Terry: Oh, well, at that time we weren’t successful Like you might think, I mean, we were beginning to blossom and things were beginning to happen. 

Kevin: Right. 

Terry: Because you know, you, at that point in your early twenties, mid-twenties, you’re fighting, you know, you get all the girls when you got a little something going on.

Kevin: Everything’s coming your way. Yeah. 

Terry: All the things coming at you, you start losing interest in a lot of other things and after a while you’re not working. Even you start reading your own press.

Kevin: Right, right.

Terry: You know, going back home was the safest thing because at home they just recognized us basically for the people that we are.

Kevin: Okay. Right. 

Jimmy: As opposed to, for what we do. 

Terry: Yes. 

Jimmy: And the other thing too that was important was that we were working with Cherrelle on the first Cherrelle record and we were in LA and you know, the studio costs were crazy. And that was the other thing there, she felt a lot of pressure because she’d been a background singer, not so much a lead singer and we felt like if we could get her in a comfortable environment that would be great. So going to Minneapolis, we started working in this little studio in a basement of a house, but it was just this very little studio, but there was no pressure of, oh, we got to get stuff done. And I remember the very first record when we walked into that studio. The very first record we did was ‘Didn’t Mean To Turn You On. 

Jimmy: And once that happened, all of a sudden Cherrelle felt at ease, she felt great about everything and then we were able to go in and make the rest of the record. So it was the right place to be at the right time for sure.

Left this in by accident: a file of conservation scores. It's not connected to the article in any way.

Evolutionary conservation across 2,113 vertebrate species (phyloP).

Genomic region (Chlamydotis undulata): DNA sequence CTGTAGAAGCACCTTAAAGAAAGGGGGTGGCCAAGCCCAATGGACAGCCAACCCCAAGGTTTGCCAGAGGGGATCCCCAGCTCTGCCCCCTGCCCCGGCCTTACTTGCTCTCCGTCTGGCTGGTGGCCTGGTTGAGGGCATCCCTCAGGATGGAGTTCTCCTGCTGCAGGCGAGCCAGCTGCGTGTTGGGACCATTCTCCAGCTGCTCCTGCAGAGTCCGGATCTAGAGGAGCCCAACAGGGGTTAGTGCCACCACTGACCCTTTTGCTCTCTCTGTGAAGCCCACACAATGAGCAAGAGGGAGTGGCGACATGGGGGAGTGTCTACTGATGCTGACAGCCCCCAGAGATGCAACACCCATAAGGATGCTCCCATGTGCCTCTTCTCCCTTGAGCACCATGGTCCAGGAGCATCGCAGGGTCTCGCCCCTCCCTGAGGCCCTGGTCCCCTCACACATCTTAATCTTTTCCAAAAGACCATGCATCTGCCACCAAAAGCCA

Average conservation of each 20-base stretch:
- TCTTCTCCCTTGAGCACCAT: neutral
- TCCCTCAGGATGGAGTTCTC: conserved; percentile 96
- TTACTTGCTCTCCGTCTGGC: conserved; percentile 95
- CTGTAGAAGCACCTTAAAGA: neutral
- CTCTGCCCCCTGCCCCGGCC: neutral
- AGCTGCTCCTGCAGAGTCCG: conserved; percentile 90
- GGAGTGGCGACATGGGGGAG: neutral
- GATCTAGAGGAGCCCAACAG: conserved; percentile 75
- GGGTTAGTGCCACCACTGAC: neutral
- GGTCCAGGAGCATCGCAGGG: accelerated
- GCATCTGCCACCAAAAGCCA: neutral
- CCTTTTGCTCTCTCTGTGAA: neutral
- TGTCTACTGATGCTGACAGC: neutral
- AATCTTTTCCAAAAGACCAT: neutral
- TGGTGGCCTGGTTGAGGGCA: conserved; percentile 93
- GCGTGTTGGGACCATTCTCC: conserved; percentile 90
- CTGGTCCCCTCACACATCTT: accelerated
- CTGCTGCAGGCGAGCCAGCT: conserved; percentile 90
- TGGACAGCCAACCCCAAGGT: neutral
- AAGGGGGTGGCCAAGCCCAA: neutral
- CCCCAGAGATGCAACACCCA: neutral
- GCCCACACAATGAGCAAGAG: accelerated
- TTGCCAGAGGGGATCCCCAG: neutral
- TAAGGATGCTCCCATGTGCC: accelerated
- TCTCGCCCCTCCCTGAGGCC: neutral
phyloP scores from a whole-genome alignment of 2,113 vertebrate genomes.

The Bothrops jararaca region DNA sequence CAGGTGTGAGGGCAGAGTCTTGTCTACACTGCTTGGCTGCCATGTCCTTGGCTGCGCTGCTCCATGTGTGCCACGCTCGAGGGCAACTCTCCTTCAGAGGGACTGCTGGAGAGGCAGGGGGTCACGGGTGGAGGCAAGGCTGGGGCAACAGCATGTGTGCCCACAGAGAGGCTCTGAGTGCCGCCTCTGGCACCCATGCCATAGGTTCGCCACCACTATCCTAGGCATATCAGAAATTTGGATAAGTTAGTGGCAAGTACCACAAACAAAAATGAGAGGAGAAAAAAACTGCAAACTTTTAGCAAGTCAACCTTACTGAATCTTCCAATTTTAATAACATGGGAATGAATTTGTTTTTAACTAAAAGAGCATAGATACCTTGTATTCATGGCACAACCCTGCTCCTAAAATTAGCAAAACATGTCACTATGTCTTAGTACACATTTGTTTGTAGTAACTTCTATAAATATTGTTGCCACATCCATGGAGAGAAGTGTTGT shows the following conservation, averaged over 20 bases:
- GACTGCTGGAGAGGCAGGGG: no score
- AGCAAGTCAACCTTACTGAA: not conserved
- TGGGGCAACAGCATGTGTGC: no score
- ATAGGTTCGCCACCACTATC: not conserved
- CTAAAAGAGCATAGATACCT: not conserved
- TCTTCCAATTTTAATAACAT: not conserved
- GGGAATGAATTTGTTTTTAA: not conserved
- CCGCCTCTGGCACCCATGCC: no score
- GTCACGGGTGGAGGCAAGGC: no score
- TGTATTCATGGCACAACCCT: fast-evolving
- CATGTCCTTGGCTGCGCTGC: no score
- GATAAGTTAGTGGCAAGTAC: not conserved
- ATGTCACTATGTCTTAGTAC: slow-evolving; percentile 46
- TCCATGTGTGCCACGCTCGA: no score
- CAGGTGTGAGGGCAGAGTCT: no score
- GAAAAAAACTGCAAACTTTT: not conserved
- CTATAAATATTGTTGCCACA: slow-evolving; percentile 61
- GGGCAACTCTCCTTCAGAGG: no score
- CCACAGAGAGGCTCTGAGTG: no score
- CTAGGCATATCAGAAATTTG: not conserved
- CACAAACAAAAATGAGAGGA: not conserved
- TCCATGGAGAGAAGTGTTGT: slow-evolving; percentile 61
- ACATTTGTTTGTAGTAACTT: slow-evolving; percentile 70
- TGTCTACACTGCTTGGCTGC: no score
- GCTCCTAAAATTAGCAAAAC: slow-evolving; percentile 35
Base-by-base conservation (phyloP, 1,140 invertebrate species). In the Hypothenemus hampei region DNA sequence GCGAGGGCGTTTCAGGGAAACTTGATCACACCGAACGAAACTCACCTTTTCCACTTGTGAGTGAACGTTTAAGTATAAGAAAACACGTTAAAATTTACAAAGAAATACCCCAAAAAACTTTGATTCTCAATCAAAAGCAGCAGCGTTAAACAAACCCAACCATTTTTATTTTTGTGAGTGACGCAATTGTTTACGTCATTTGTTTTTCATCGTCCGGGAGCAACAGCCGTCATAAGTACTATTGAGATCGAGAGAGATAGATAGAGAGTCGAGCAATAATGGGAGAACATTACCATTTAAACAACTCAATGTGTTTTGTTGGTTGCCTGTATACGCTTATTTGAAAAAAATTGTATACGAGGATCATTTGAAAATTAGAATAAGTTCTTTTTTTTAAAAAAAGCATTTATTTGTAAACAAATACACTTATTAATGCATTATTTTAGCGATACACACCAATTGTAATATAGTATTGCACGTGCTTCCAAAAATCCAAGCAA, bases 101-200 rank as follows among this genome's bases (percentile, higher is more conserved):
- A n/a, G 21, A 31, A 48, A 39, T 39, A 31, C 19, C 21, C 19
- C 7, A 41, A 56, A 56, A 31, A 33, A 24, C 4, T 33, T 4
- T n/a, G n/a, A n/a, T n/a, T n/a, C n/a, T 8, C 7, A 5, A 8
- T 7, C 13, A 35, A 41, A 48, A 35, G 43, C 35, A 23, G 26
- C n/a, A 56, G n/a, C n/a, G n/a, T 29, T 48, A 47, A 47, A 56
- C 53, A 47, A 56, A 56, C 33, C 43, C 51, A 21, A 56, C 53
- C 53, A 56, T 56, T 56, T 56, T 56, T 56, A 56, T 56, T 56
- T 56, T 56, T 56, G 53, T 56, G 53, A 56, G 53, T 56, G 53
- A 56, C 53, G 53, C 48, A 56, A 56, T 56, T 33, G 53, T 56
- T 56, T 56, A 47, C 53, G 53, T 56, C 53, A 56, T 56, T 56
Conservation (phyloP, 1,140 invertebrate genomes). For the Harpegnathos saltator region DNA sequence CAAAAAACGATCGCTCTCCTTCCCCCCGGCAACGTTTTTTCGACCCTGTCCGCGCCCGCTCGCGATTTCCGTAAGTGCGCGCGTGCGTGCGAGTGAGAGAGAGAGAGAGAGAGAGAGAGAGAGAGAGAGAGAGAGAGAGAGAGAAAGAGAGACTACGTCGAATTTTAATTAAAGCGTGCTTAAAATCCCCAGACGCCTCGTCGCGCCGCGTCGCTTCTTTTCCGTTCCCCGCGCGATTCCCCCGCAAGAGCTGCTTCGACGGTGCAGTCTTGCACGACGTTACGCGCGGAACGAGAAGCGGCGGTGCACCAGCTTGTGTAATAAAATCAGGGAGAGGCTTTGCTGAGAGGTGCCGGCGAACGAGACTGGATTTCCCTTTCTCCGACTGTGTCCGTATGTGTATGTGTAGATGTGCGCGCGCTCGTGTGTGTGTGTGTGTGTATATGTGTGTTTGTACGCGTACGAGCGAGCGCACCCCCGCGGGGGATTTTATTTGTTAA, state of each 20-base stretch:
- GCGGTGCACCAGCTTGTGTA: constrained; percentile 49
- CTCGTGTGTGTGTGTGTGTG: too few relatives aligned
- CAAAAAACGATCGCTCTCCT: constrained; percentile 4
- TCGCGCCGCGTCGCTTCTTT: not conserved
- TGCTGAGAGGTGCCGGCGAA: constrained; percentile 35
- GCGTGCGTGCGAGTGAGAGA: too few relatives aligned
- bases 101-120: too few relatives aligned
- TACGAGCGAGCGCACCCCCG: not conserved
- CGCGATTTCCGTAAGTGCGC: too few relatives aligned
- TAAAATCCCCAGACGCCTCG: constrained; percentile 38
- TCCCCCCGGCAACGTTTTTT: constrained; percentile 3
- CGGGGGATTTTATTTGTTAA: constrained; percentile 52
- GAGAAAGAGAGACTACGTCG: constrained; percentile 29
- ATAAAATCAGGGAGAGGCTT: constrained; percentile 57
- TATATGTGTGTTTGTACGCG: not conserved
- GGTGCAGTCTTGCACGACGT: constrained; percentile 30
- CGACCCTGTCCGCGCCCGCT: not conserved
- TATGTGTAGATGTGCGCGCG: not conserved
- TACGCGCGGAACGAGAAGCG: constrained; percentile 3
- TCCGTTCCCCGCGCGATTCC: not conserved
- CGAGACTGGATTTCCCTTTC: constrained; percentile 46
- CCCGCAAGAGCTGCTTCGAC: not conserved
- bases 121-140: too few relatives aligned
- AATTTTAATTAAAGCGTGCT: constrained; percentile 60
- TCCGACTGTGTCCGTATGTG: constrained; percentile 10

Terry: The difference between a $1000 a day and $80 a day or $100.

Jimmy: Yeah, exactly.

Kevin: Well that leads to another question I’ve always wanted to ask. Alexander O’Neal I’ve heard before he was originally the lead singer of The Time, is that correct? 

Jimmy: Yes. 

Terry: Yes. Flight Time actually.

Kevin: It was called flight time?

Jimmy: Before The Time. Yeah. 

Kevin: Okay. And then what happened with that? 

Jimmy: Well, there was a dinner and the story was, basically there was a song that Prince had called Party Up and Morris was the one that actually wrote that song. And what happened was Prince had, you know, he had gone on the Dirty Mind album. He had gone a lot more, more rock and roll, more kind of New Wave and that kind of thing. And I think Warner Brothers, the label was a little bit like, no, we need another, you know, funky song or whatever. So Prince basically just took “Party Up” and said, that’s going to be my song. He took it. But then he said to Morris, put a band together and I’ll get you a record deal. I think he offered Morris, some money. Like he said, I’ll either give you, I don’t know, 50 grand or whatever, or I’ll get you a record deal if you put a band together and Morris said, no, I’ll take the record deal.

And then he came to our band, which was Flight Time which was already together as a band and then basically said, I’m going to join the band. But he was joining us as the drummer of the band. So we had this whole meeting and Alexander O’Neill was at the meeting and basically, before Prince even starts telling us, here’s the plan, he goes, well, you know, Prince, a few things we need to talk about first because you know, and he always talks about himself as a third person, you know.